“Romeo” means ‘Pilgrim’ and he is exactly that; earnest to a fault. “Juliet”; ‘a down bearded youth’, which of course is exactly what she would have been in Shakespeare’s days when the girl parts were played by boys. “Mercutio”; temperamental with mood swings to suit his ‘mercurial’ nature. “Benvolio” is, of course, the ‘kindly’ friend. “Tybalt”, the one who first notices Romeo at the dance, is a Latin name meaning “he who sees.” The list goes on.
Describing his characters by their names was just one of the textual devices Shakespeare used to give his actors an indication of how they should be played. Which brings me to Miss Pike, the English teacher who introduced me to Romeo & Juliet when I was 14. She looked exactly like her name suggests, tall, thin as a rail, and as serious as a pikestaff. She seemed intent on making sure that we were never, ever to be interested in Shakespeare. It was only when I moved to California and acted in my first Shakespeare play – Romeo & Juliet – that I discovered why Shakespeare was, in the words of Ben Johnson, “not of an age, but for all time.”
I identify with his characters. They are people I know. The themes in his plays ring as true today as when he penned them over 400 years ago. It took me over a decade to discover that Shakespeare isn’t boring. Now, I make it a point of introducing every child I come into contact with to the joy that is Shakespeare. Take that Miss Pike! Or, as Hamlet would say, “sweet revenge!”
There are more youths in this production than adults. I think Shakespeare would have approved. After all, he wrote some of his most famous roles for ‘the little eyases’; the young boy players aged 11-14. I hope the Bard would have appreciated how we costumed the show. When his actors performed, they wore clothing from their time, mixed in with anything else they could get their hands on that they felt made up the essence of their characters; sometimes those items were new, sometimes old. We’ve done the same. Adding to this ‘timeless’ feel, we’ve also mingled modern day devices (IPod, Blackberry, Razor Scooter), with those of ages past (sword, ink pot, feather quill).
There are no stage directions in Shakespeare’s plays (well, just one in Winter’s Tale; “exit pursued by Bear.” His direction to the actors – in their blocking, their motivations – can all be found in the words. By analyzing the play’s text (using a variety of source material). I’ve attempted to replicate Shakespeare’s original intentions. Joining me on this journey of exploration has been a cast beyond compare; all working tirelessly to help unravel the mysteries of the text. Their insights have been invaluable and I cherish their trust and patience.
Our crew, made up of youth and ACCT friends (old and new), are the team behind the scenes that you might not see, but would certainly miss if they weren’t there. I know I would. All assembled by Jean and Terri; women who define the word ‘friendship.’ When asked last summer to co-produce the show they didn’t hesitate. Without them there would be no show today. Thank you ladies for joining me on this wonderful journey to Verona.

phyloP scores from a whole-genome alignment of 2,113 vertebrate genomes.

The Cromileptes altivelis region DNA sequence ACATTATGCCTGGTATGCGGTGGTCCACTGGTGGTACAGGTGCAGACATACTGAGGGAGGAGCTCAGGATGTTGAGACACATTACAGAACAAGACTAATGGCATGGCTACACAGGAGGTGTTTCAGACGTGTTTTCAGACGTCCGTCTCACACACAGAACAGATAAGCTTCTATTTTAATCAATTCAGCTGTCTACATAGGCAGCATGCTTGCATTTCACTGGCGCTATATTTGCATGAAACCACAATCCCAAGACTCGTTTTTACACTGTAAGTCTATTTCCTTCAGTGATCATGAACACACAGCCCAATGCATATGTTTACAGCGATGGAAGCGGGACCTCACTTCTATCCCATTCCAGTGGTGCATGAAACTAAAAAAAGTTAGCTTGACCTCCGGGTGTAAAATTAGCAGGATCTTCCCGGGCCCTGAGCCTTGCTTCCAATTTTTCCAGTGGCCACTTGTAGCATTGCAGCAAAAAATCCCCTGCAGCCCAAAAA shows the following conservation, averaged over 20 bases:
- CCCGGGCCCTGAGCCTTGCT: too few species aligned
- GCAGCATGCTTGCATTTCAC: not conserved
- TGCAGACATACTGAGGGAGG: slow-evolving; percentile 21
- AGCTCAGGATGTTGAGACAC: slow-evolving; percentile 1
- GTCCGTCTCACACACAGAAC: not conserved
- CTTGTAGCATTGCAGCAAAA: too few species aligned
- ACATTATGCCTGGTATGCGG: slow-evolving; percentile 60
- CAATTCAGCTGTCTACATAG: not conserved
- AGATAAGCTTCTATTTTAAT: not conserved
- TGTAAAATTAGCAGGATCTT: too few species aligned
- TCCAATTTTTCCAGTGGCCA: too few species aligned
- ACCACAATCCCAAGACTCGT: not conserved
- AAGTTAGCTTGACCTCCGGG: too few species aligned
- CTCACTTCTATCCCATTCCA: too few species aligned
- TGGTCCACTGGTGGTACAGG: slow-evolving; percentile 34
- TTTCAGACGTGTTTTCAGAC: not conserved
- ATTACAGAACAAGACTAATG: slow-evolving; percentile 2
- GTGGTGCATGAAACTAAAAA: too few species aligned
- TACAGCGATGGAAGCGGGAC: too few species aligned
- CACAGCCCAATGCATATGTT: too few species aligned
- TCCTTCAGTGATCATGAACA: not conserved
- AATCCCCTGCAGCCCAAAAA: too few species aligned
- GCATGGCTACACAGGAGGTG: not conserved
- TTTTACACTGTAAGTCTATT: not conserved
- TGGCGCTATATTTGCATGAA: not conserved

Photos by Lee Anderson Photography
- The Chorus: Diana Kleiman, Emily Lyon, Lily Penn, Natalie Turkevich, Morgan Vaughn, Samantha White
- Sampson Peter: Eddie Perez
- Gregory: Carson Meadows
- Abram: Natalie Turkevich
- Balthazar: Aubrey Blount
- Benvolio: Rebecca Fischler
- Tybalt: Joe Quinn
- Lord Capulet: Dell Pendergrast
- Lady Capulet: Amanda Kirby
- Lord Montague: Gary Kleiman
- Lady Montague: Tricia O’Neill-Politte
- Prince Escalus: Charles Dragonette/Colin O’Grady
- Romeo: Alex Wong
- County Paris: Gary Cramer
- Page: Jacques Worth
- Nurse: David Adler
- Juliet: Emily Whitworth
- Mercutio: Erik Harrison
- Rosaline: Megan Wirtz
- Friar Laurence: Elliott Bales
- Attendant: William Havranek
- Apothecary: Tricia O’Neill-Politte
- Friar John: Alan Bunner/William Havranek
- Guard 1: Erik Harrison
- Guard 2: Rebecca Fischler
- Guard 3: William Havranek
- Executive Producer: Kacie Greenwood
- Co-Producers: Terri Peasley and Jean Vita
- Director: Heather Sanderson
- Assistant Director: Eliza Lore
- Co-Stage Managers: Charles Dragonette and Marg Soroos
- Set Design: Heather Sanderson and Stuart Travis
- Sound Design: Heather Sanderson and Alan Wray
- Dance Choreography: Eric Harrison and Emily Whitworth
- Light Design: Rachel Lau
- Light Design Consultant: Michael Page
- Costume Design and Fabrication: Jessica Moreno
- Assisted by: Paula Barton
- Wardrobe: Barbara Helsing
- Construction: Bill Austin and Stuart Travis
- Assisted by: Lee Blount, Rock Vaughn
- Fight Choreography: Nafeesa Monroe
- Assisted by: Carson Meadows
- Painting: Rick Lore, Sarah Lore, John Peasley, Mike Vita
- Set Dressing: Diana Kleiman, Emily Lyon, Lily Penn, Natali Turkevich, Samantha White, Morgan Vaughan, Megan Wirtz
- Set Dressing Consultant: Lauren Tucker
- Properties: Susan Driscoll-Blount
- Assisted by: C.J. Mikowski, Jayn Rife
- Light Technician: Hannah Lau
- Sound Technician: Grace Denton
- Concessions: Bill and Lyndsay Austin
- Assisted by Girl Scout Troops 364 & 600
- Photography: Lee Anderson, Anderson Photography
- Box Office: Kacie Greenwood, Michelle Vaughan
- Publicity: Lori Rulapaugh
- Assisted by Candy Cole
- Signs and Banners: Bill Austin
- Opening Night Reception: Benny Robles and Ronnie Hardcastle
- Tech Dinner: Greg Husar, Sherwood Hall Gourmet
- Webmaster & Tickets: Lori Rulapaugh
- Videography: Morgan Peasley, Margie Woods
- Cast Board: Ellen Woods, Emily Woods
- Ushers: Girl Scout Troops 364 & 600
- General Assistance: Barbara Bonnet, Beth Morrissey
- Opening Night Coordinator: Vero Autophenne
- Cast Party: Beth Morrison
Disclaimer: Aldersgate Church Community Theater provided two complimentary media tickets to ShowBizRadio for this review.
This article can be linked to as: http://washingtondc.showbizradio.com/goto/7738.
Bob Ashby has been an active participant in the Washington-area community theater scene since his arrival in town in 1975.